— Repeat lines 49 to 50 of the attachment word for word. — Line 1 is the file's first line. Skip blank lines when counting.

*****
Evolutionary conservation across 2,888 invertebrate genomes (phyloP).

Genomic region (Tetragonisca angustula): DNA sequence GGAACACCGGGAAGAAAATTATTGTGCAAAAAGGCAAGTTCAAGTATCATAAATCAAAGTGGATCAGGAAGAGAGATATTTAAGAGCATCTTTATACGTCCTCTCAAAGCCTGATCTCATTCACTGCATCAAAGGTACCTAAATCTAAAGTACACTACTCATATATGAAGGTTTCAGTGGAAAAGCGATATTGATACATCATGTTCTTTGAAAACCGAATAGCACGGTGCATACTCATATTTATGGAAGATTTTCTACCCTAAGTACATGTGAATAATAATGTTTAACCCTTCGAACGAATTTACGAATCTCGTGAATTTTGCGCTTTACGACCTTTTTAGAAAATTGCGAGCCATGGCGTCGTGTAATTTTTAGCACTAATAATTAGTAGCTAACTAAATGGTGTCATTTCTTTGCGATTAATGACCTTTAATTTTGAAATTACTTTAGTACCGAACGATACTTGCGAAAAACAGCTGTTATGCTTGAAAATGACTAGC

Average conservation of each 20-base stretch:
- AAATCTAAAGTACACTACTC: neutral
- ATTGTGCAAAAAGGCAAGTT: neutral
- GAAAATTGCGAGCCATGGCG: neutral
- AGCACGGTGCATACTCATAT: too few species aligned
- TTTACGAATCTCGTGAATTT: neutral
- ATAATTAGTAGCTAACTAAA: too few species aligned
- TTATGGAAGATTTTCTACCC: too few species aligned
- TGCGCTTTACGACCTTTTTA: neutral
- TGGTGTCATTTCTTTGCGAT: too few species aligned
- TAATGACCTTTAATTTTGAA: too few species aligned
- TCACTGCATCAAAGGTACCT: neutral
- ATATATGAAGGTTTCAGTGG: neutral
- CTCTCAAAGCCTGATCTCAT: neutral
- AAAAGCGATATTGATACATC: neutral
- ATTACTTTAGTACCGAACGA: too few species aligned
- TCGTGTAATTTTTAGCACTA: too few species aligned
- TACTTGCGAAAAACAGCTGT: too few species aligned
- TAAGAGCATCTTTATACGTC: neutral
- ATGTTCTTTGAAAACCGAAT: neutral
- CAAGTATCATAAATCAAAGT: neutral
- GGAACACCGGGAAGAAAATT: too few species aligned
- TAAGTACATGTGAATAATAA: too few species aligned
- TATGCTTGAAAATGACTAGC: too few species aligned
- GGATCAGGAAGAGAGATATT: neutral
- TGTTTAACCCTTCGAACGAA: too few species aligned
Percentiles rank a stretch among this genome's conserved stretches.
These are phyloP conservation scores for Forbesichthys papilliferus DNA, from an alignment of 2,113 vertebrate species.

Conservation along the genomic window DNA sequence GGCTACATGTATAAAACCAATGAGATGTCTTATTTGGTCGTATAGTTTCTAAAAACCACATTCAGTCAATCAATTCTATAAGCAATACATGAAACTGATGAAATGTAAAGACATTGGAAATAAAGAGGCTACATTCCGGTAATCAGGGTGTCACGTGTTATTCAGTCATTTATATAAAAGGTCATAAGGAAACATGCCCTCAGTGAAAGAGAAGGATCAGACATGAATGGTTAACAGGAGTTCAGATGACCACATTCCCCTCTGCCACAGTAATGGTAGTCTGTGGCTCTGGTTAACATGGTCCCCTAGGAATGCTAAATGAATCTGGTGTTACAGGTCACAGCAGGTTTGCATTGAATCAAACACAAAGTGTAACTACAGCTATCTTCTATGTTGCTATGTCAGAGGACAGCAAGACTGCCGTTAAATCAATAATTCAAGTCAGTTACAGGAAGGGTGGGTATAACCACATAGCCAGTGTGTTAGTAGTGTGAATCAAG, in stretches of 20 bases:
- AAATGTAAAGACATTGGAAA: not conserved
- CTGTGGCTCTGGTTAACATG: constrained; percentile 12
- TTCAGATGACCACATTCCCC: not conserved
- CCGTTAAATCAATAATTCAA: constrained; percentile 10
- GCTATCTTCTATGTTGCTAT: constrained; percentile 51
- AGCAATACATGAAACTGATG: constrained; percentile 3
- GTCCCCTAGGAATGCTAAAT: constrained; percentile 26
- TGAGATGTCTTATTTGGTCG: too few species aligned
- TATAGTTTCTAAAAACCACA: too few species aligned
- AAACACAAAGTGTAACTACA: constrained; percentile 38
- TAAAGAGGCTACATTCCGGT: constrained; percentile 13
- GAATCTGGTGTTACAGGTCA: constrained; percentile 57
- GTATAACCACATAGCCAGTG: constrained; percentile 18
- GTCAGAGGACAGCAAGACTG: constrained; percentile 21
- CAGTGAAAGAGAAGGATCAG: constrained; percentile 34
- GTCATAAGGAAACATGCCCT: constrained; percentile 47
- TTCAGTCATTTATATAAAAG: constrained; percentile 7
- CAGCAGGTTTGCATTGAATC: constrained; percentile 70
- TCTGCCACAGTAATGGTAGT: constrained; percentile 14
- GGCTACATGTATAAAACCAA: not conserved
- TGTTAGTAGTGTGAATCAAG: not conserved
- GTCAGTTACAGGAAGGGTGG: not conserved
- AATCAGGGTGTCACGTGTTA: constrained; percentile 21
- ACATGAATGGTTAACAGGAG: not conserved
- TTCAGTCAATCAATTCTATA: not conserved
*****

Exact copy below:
- CAGCAGGTTTGCATTGAATC: constrained; percentile 70
- TCTGCCACAGTAATGGTAGT: constrained; percentile 14